AS CONGRESS was wrapping up its work on the budget, the president's political and substantive goals continued to collide: Mr. Bush wants to pacify and reunite his party while cutting the deficit, and that has put him in the awkward position of preaching and abandoning a doctrine at the same time. It is neither an easy thing to do nor a pretty thing to see.

The latest argument is not so much that the deficit can be reduced without a tax increase as that the tax increases the president has embraced as crucial to the nation's future economic health are the Democrats' fault. There are, to judge by the campaign speech the president gave in California on Friday, two bases for this.

The first is that it was Democratic spending that caused the deficit. "For 36 years" the Democrats "have controlled the House of Representatives, and year after year after year they have presided over these budget deficits. They appropriate every dime." The current measures are "required because the Democratically-controlled Congress simply has been on an uncontrolled spending binge for years."

The second is that the deficit could have been reduced by spending cuts alone had only the Democrats let the president do as he wished, but of course they wouldn't. "I was determined to do it by a careful balance of spending cuts," he told an appreciative audience in Orange County, but "predictably the Democrats wanted to slash defense and raise income taxes," and they have the votes. The point is therefore to send more Republicans to Congress.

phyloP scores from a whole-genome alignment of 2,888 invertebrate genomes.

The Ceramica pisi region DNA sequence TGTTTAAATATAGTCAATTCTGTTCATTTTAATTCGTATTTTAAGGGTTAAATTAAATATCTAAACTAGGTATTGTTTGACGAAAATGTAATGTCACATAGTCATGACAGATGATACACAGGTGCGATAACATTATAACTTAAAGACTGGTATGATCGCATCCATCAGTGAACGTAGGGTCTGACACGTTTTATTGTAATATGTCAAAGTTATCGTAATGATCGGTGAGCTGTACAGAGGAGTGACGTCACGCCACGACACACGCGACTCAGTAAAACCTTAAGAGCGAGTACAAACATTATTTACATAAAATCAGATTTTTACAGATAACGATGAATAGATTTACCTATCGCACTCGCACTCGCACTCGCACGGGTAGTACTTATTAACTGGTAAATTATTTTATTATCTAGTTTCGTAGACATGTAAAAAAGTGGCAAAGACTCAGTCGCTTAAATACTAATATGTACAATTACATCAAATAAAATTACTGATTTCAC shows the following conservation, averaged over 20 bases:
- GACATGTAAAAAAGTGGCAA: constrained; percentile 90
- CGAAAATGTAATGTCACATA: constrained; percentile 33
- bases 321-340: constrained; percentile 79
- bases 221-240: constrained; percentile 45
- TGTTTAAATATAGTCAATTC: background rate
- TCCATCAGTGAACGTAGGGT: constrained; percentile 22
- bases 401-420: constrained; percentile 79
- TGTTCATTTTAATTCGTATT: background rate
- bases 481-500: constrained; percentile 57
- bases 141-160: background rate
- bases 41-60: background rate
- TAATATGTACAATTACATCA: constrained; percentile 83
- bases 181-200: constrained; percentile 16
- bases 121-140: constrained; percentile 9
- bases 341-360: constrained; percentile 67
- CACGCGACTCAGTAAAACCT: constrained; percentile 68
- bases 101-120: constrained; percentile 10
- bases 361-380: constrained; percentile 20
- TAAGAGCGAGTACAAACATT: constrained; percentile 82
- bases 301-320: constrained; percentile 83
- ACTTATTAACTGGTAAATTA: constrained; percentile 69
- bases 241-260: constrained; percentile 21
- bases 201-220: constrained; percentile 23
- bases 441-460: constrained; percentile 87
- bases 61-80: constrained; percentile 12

That's as neat as can be, and parts of it are true enough, but other parts aren't. The urge to spend of which the president complains almost always turns out on close inspection to be bipartisan, and Mr. Bush no more than Ronald Reagan before him has ever been able or willing to name and endorse the spending cuts that could bring the deficit out of the danger zone without a tax increase. The government is fatter in the cartoon they like to draw than it is in fact.

It's fine for the president to assert that the Democrats like to tax and spend more than Republicans do; it may even be true. But to encourage the further thought that spending cuts alone can solve the current problem both perpetuates a misleading view of government and risks a return to the very stalemate from which the country and administration are only now painfully recovering.

For political reasons the president now runs the risk of trashing what from a substantive standpoint is one of the higher points of his own administration. He has to choose; not even a president can credibly deplore and claim credit for the same result at the same time.